Publicity for bees--Michele Landis of the Superior Beekeeping Club and I will be on Public TV 13 Media Meet hosted by Bill Hart. The show will air Saturday at 6:30 pm and Sunday at 2:30 pm this weekend and be on You Tube next week. We will provide a link when this happens. I apologize ahead of time for any mistakes I made.
** Major Honey Flow Now - White sweet clover, knapweed, and now basswood trees are blooming. Bees are very busy (when the weather cooperates). Comb building has greatly increased as well as brood production, and honey storage. Be ready to add supers as needed - when the super is about 60 to 70 percent full. Slip the new empty one under the one already on the hive.
***Queen issues-- I have had more trouble with failing queens this year than in the past - you??? Articles have been recently published in the bee journals about poor queen quality. This makes it even more important to develop our own UP Queens.
****Queen Rearing by David Payant and Jonathon Parsons as follows:
This spring I traveled with Michelle Landis to Manistique to pick up $11,000 worth of bees. The cost
of these bees was $100 package. With the high rate of winter losses, beekeeping in our area is not an
economic proposition. In past years the cost of package bees was much less than the value of the honey
produced. This justified buying the packages. This is not the case today because package bees have
become so expensive.
One of the issues I believe causes are winter losses is our bees are being bred in Southern or Western
states with very mild winters. These bees are not acclimatized to our severe winter demands. Even
bees like the Russian strain that originated in Siberia have now been bred for many years in Louisiana.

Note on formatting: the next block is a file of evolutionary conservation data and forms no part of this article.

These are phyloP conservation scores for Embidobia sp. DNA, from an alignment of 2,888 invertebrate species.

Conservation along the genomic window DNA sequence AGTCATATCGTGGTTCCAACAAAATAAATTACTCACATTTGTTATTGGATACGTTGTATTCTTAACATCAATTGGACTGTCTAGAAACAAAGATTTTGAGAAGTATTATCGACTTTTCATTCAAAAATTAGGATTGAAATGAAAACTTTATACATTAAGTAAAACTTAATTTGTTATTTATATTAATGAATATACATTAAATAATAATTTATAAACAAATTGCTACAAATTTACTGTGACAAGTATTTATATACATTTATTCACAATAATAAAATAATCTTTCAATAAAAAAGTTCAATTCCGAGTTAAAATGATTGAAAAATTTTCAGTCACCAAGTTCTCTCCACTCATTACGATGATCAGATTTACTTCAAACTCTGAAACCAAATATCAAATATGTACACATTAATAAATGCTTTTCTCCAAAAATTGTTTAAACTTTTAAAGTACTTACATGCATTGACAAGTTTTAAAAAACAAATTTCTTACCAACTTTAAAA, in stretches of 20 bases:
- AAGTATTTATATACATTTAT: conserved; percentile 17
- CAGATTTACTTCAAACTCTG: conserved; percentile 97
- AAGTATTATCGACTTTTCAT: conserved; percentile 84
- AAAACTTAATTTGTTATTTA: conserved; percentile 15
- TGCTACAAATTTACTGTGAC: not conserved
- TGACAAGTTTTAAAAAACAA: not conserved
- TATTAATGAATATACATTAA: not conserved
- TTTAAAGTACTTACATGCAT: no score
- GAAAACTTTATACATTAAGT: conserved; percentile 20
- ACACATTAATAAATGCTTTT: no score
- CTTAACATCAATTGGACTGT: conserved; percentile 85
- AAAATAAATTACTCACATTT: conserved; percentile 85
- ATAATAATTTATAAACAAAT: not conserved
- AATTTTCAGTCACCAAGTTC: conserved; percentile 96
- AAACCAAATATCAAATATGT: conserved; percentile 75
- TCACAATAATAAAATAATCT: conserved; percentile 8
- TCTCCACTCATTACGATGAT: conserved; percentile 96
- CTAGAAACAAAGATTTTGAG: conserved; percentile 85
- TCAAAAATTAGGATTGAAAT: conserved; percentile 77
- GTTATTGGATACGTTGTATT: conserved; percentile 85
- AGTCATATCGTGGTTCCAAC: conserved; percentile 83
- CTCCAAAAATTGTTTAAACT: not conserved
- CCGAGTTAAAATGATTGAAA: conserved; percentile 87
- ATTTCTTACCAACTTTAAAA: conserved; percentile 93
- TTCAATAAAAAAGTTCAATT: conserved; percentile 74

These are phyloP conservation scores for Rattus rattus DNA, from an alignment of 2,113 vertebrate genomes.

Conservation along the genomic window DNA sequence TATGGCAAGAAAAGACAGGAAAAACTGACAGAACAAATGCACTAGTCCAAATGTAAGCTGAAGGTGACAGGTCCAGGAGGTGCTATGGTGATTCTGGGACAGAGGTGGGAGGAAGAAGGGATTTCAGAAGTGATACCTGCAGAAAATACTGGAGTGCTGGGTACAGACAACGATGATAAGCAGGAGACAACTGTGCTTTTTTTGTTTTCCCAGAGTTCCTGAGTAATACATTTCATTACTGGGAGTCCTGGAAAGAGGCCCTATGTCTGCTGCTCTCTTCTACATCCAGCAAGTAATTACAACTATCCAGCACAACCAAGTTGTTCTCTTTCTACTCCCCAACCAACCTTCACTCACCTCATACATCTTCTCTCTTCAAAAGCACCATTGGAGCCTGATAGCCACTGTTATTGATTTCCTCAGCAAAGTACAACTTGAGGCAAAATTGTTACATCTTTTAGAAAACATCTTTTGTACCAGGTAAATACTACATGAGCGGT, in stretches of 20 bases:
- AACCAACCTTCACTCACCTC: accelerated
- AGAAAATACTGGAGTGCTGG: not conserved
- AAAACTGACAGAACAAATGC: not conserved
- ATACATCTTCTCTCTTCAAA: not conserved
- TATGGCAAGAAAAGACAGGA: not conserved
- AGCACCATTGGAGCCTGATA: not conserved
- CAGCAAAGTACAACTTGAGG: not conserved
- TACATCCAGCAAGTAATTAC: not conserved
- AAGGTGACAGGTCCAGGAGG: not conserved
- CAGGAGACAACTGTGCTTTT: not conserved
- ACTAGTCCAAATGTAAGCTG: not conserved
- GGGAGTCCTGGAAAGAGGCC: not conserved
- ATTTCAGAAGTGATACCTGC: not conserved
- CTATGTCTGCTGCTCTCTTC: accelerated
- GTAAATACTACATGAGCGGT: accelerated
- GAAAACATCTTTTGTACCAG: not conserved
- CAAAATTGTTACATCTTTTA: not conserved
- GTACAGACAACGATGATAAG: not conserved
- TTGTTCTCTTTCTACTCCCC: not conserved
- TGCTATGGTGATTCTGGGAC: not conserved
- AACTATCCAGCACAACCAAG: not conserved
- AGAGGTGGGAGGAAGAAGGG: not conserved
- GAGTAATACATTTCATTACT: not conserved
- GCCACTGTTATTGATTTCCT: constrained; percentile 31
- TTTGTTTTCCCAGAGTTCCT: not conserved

In response to this problem and due to the high losses I have experienced in our winters, I decided to
breed survivor Queens. I define a survivor queen is a queen that is survived one or more UP winters in
I posted in the Superior Bee Club forum a message asking for responses from those who are interested
in breeding survivor queens. I got responses from several people indicating an interest in breeding
queens. Jon Parsons was one of the people who responded to my post. We met yesterday and chased
a swarm of bees in Alger County. We also discussed the possibility of breeding queens in the UP in the
hope we could produce a strain of bee adapted to the UP and with resistance to disease and pests.
We contemplate next year we would obtain a breeder queen and using her and local survivor Queens
breed UP adapted healthy Queens. We believe this will lessen our winter losses due to severe weather
and mite infestation.
I have reserved a room at the Peter White library Lion’s Room for Wednesday, August 6 at 7:00 PM.
Jon and I would like to meet with all interested in this idea to discuss with strategies for breeding local
adapted healthy queens. We would propose to breed these queens by grafting and we have equipment
and knowledge of how to accomplish this. Anyone who is interested in participating in such an effort is
encouraged to attend and make plans for next year.
Both Jon and I are grafting queens from our survivors and we intend to do re-queen and set up nucs for
the winter. At the meeting we will discuss these efforts and other experiments we are carrying out in
order to increase over wintering success.
I have done a video of setting up the cell builder for grafting. I also have a presentation on wintering.
Jon has been working on a Powerpoint on breeding.
Yours for the bees,
Jon and Dave
at 7:00 pm in the Peter White Public Library Lion’s Room